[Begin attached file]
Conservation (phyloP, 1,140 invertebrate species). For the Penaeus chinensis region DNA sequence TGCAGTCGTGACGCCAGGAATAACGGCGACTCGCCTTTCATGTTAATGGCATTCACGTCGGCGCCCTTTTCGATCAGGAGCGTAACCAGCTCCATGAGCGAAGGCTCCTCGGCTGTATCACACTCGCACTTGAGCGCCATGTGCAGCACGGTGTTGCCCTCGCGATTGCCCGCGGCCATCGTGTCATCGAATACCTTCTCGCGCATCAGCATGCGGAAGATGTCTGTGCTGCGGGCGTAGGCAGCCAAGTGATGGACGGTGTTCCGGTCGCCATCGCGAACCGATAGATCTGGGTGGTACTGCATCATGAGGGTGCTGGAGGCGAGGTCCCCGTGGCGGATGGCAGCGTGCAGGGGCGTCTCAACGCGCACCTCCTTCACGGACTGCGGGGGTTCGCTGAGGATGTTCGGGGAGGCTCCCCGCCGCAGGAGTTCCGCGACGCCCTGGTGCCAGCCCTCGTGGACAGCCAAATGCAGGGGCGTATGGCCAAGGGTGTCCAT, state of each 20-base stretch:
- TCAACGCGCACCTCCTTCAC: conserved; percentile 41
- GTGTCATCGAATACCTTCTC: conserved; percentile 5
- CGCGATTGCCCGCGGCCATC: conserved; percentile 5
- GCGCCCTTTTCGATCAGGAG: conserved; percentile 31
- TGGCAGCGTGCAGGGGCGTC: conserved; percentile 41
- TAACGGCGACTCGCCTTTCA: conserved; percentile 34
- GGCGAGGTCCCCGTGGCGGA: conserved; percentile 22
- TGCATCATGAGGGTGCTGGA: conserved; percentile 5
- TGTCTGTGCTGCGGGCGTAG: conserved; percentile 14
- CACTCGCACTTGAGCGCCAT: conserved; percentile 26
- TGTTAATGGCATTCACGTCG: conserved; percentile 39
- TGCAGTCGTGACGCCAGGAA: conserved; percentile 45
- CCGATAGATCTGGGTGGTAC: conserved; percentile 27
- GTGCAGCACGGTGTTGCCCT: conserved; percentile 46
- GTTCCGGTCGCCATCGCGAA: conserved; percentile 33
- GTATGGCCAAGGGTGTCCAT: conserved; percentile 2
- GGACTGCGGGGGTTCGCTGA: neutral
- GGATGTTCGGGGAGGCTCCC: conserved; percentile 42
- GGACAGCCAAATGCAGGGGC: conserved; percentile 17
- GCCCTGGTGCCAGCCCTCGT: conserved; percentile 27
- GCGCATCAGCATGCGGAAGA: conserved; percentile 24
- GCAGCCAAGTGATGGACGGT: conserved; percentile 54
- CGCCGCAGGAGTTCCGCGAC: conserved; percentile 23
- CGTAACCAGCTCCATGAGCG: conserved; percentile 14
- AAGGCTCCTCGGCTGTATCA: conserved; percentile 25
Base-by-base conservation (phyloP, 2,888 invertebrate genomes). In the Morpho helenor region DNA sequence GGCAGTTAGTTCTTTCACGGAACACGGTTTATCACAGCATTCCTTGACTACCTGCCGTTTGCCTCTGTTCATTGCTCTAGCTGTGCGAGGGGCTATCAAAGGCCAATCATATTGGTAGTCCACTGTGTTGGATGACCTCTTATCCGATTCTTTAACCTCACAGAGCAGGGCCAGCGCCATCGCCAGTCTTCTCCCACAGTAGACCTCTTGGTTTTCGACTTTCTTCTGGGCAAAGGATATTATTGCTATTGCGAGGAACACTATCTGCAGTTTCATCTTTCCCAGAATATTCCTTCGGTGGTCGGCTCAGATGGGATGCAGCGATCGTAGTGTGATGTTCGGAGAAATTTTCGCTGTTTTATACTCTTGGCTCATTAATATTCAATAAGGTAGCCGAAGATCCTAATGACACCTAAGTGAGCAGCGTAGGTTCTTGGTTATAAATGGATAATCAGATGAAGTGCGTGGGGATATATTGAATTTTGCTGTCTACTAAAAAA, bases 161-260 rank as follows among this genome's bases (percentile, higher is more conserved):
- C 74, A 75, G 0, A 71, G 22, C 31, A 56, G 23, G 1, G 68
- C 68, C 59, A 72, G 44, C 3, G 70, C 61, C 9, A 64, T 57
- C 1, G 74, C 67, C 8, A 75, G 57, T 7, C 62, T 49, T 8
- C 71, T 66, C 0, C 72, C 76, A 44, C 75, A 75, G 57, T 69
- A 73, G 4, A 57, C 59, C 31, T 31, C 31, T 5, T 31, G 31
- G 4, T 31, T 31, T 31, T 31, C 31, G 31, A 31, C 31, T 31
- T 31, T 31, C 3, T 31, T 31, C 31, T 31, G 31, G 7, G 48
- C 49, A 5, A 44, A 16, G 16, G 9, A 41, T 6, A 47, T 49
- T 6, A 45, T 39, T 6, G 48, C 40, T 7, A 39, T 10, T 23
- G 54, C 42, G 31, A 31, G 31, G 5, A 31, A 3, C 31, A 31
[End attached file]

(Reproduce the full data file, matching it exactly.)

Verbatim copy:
Conservation (phyloP, 1,140 invertebrate species). For the Penaeus chinensis region DNA sequence TGCAGTCGTGACGCCAGGAATAACGGCGACTCGCCTTTCATGTTAATGGCATTCACGTCGGCGCCCTTTTCGATCAGGAGCGTAACCAGCTCCATGAGCGAAGGCTCCTCGGCTGTATCACACTCGCACTTGAGCGCCATGTGCAGCACGGTGTTGCCCTCGCGATTGCCCGCGGCCATCGTGTCATCGAATACCTTCTCGCGCATCAGCATGCGGAAGATGTCTGTGCTGCGGGCGTAGGCAGCCAAGTGATGGACGGTGTTCCGGTCGCCATCGCGAACCGATAGATCTGGGTGGTACTGCATCATGAGGGTGCTGGAGGCGAGGTCCCCGTGGCGGATGGCAGCGTGCAGGGGCGTCTCAACGCGCACCTCCTTCACGGACTGCGGGGGTTCGCTGAGGATGTTCGGGGAGGCTCCCCGCCGCAGGAGTTCCGCGACGCCCTGGTGCCAGCCCTCGTGGACAGCCAAATGCAGGGGCGTATGGCCAAGGGTGTCCAT, state of each 20-base stretch:
- TCAACGCGCACCTCCTTCAC: conserved; percentile 41
- GTGTCATCGAATACCTTCTC: conserved; percentile 5
- CGCGATTGCCCGCGGCCATC: conserved; percentile 5
- GCGCCCTTTTCGATCAGGAG: conserved; percentile 31
- TGGCAGCGTGCAGGGGCGTC: conserved; percentile 41
- TAACGGCGACTCGCCTTTCA: conserved; percentile 34
- GGCGAGGTCCCCGTGGCGGA: conserved; percentile 22
- TGCATCATGAGGGTGCTGGA: conserved; percentile 5
- TGTCTGTGCTGCGGGCGTAG: conserved; percentile 14
- CACTCGCACTTGAGCGCCAT: conserved; percentile 26
- TGTTAATGGCATTCACGTCG: conserved; percentile 39
- TGCAGTCGTGACGCCAGGAA: conserved; percentile 45
- CCGATAGATCTGGGTGGTAC: conserved; percentile 27
- GTGCAGCACGGTGTTGCCCT: conserved; percentile 46
- GTTCCGGTCGCCATCGCGAA: conserved; percentile 33
- GTATGGCCAAGGGTGTCCAT: conserved; percentile 2
- GGACTGCGGGGGTTCGCTGA: neutral
- GGATGTTCGGGGAGGCTCCC: conserved; percentile 42
- GGACAGCCAAATGCAGGGGC: conserved; percentile 17
- GCCCTGGTGCCAGCCCTCGT: conserved; percentile 27
- GCGCATCAGCATGCGGAAGA: conserved; percentile 24
- GCAGCCAAGTGATGGACGGT: conserved; percentile 54
- CGCCGCAGGAGTTCCGCGAC: conserved; percentile 23
- CGTAACCAGCTCCATGAGCG: conserved; percentile 14
- AAGGCTCCTCGGCTGTATCA: conserved; percentile 25
Base-by-base conservation (phyloP, 2,888 invertebrate genomes). In the Morpho helenor region DNA sequence GGCAGTTAGTTCTTTCACGGAACACGGTTTATCACAGCATTCCTTGACTACCTGCCGTTTGCCTCTGTTCATTGCTCTAGCTGTGCGAGGGGCTATCAAAGGCCAATCATATTGGTAGTCCACTGTGTTGGATGACCTCTTATCCGATTCTTTAACCTCACAGAGCAGGGCCAGCGCCATCGCCAGTCTTCTCCCACAGTAGACCTCTTGGTTTTCGACTTTCTTCTGGGCAAAGGATATTATTGCTATTGCGAGGAACACTATCTGCAGTTTCATCTTTCCCAGAATATTCCTTCGGTGGTCGGCTCAGATGGGATGCAGCGATCGTAGTGTGATGTTCGGAGAAATTTTCGCTGTTTTATACTCTTGGCTCATTAATATTCAATAAGGTAGCCGAAGATCCTAATGACACCTAAGTGAGCAGCGTAGGTTCTTGGTTATAAATGGATAATCAGATGAAGTGCGTGGGGATATATTGAATTTTGCTGTCTACTAAAAAA, bases 161-260 rank as follows among this genome's bases (percentile, higher is more conserved):
- C 74, A 75, G 0, A 71, G 22, C 31, A 56, G 23, G 1, G 68
- C 68, C 59, A 72, G 44, C 3, G 70, C 61, C 9, A 64, T 57
- C 1, G 74, C 67, C 8, A 75, G 57, T 7, C 62, T 49, T 8
- C 71, T 66, C 0, C 72, C 76, A 44, C 75, A 75, G 57, T 69
- A 73, G 4, A 57, C 59, C 31, T 31, C 31, T 5, T 31, G 31
- G 4, T 31, T 31, T 31, T 31, C 31, G 31, A 31, C 31, T 31
- T 31, T 31, C 3, T 31, T 31, C 31, T 31, G 31, G 7, G 48
- C 49, A 5, A 44, A 16, G 16, G 9, A 41, T 6, A 47, T 49
- T 6, A 45, T 39, T 6, G 48, C 40, T 7, A 39, T 10, T 23
- G 54, C 42, G 31, A 31, G 31, G 5, A 31, A 3, C 31, A 31